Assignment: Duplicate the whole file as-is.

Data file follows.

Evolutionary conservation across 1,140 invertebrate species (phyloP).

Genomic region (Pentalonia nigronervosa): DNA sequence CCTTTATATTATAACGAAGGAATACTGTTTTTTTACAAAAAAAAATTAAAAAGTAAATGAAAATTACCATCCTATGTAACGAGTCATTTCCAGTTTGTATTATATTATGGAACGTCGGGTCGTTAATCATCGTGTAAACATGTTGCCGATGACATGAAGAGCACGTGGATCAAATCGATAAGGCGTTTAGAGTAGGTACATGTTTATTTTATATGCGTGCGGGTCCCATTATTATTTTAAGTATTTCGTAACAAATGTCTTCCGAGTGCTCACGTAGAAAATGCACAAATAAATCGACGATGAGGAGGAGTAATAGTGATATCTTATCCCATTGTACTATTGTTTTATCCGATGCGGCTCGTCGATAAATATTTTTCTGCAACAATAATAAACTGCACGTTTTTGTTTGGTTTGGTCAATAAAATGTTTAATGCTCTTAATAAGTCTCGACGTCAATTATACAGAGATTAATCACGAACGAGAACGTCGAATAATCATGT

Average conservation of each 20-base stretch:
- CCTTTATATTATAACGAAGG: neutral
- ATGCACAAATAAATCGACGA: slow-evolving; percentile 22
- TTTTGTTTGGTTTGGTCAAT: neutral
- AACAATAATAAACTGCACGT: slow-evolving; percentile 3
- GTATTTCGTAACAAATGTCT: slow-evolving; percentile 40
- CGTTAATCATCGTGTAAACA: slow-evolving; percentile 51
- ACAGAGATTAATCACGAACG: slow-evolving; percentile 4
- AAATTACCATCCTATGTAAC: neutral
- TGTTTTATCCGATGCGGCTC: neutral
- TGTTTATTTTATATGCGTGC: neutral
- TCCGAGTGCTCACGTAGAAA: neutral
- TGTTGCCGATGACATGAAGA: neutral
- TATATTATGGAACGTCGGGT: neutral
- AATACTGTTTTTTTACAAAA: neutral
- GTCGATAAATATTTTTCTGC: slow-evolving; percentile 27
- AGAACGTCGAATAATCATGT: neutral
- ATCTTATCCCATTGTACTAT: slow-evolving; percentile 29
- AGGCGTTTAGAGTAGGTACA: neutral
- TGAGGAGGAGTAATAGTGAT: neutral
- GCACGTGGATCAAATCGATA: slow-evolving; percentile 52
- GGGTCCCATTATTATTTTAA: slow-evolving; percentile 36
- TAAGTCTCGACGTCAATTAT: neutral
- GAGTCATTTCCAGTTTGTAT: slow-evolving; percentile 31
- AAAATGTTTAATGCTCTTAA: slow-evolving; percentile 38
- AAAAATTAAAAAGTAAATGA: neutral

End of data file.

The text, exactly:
Evolutionary conservation across 1,140 invertebrate species (phyloP).

Genomic region (Pentalonia nigronervosa): DNA sequence CCTTTATATTATAACGAAGGAATACTGTTTTTTTACAAAAAAAAATTAAAAAGTAAATGAAAATTACCATCCTATGTAACGAGTCATTTCCAGTTTGTATTATATTATGGAACGTCGGGTCGTTAATCATCGTGTAAACATGTTGCCGATGACATGAAGAGCACGTGGATCAAATCGATAAGGCGTTTAGAGTAGGTACATGTTTATTTTATATGCGTGCGGGTCCCATTATTATTTTAAGTATTTCGTAACAAATGTCTTCCGAGTGCTCACGTAGAAAATGCACAAATAAATCGACGATGAGGAGGAGTAATAGTGATATCTTATCCCATTGTACTATTGTTTTATCCGATGCGGCTCGTCGATAAATATTTTTCTGCAACAATAATAAACTGCACGTTTTTGTTTGGTTTGGTCAATAAAATGTTTAATGCTCTTAATAAGTCTCGACGTCAATTATACAGAGATTAATCACGAACGAGAACGTCGAATAATCATGT

Average conservation of each 20-base stretch:
- CCTTTATATTATAACGAAGG: neutral
- ATGCACAAATAAATCGACGA: slow-evolving; percentile 22
- TTTTGTTTGGTTTGGTCAAT: neutral
- AACAATAATAAACTGCACGT: slow-evolving; percentile 3
- GTATTTCGTAACAAATGTCT: slow-evolving; percentile 40
- CGTTAATCATCGTGTAAACA: slow-evolving; percentile 51
- ACAGAGATTAATCACGAACG: slow-evolving; percentile 4
- AAATTACCATCCTATGTAAC: neutral
- TGTTTTATCCGATGCGGCTC: neutral
- TGTTTATTTTATATGCGTGC: neutral
- TCCGAGTGCTCACGTAGAAA: neutral
- TGTTGCCGATGACATGAAGA: neutral
- TATATTATGGAACGTCGGGT: neutral
- AATACTGTTTTTTTACAAAA: neutral
- GTCGATAAATATTTTTCTGC: slow-evolving; percentile 27
- AGAACGTCGAATAATCATGT: neutral
- ATCTTATCCCATTGTACTAT: slow-evolving; percentile 29
- AGGCGTTTAGAGTAGGTACA: neutral
- TGAGGAGGAGTAATAGTGAT: neutral
- GCACGTGGATCAAATCGATA: slow-evolving; percentile 52
- GGGTCCCATTATTATTTTAA: slow-evolving; percentile 36
- TAAGTCTCGACGTCAATTAT: neutral
- GAGTCATTTCCAGTTTGTAT: slow-evolving; percentile 31
- AAAATGTTTAATGCTCTTAA: slow-evolving; percentile 38
- AAAAATTAAAAAGTAAATGA: neutral